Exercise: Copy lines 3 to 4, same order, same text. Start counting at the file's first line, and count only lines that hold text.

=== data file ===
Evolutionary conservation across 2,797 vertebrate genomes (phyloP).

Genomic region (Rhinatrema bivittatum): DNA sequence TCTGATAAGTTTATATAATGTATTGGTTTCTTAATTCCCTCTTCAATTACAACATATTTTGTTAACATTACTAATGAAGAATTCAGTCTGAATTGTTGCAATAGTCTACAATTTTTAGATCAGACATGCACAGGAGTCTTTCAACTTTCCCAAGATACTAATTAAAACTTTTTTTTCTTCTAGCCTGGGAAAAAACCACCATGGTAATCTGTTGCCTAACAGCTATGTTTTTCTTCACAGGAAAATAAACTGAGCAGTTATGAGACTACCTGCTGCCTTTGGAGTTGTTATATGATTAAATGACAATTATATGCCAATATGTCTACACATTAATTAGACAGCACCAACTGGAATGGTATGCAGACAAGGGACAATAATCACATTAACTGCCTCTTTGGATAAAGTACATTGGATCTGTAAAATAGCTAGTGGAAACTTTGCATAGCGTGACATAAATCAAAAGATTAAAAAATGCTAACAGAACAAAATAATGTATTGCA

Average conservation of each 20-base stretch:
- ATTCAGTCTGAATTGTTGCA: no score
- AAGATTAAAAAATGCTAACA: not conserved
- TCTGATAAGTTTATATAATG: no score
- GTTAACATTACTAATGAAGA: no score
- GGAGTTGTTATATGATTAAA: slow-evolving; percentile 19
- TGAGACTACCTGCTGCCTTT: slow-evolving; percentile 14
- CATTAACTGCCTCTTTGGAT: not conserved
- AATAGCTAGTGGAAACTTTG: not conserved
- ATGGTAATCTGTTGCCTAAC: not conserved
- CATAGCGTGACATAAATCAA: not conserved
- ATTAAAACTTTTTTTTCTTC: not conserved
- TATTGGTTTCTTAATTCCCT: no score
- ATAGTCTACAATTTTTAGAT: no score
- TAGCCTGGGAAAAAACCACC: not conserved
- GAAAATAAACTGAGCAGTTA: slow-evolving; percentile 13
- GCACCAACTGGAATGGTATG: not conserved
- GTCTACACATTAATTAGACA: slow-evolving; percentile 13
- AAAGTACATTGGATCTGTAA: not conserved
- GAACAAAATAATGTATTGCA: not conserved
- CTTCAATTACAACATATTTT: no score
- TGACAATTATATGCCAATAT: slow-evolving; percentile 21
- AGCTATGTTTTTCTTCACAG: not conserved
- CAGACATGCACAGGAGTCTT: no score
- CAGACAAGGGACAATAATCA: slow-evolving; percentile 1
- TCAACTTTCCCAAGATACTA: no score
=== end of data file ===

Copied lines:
Average conservation of each 20-base stretch:
- ATTCAGTCTGAATTGTTGCA: no score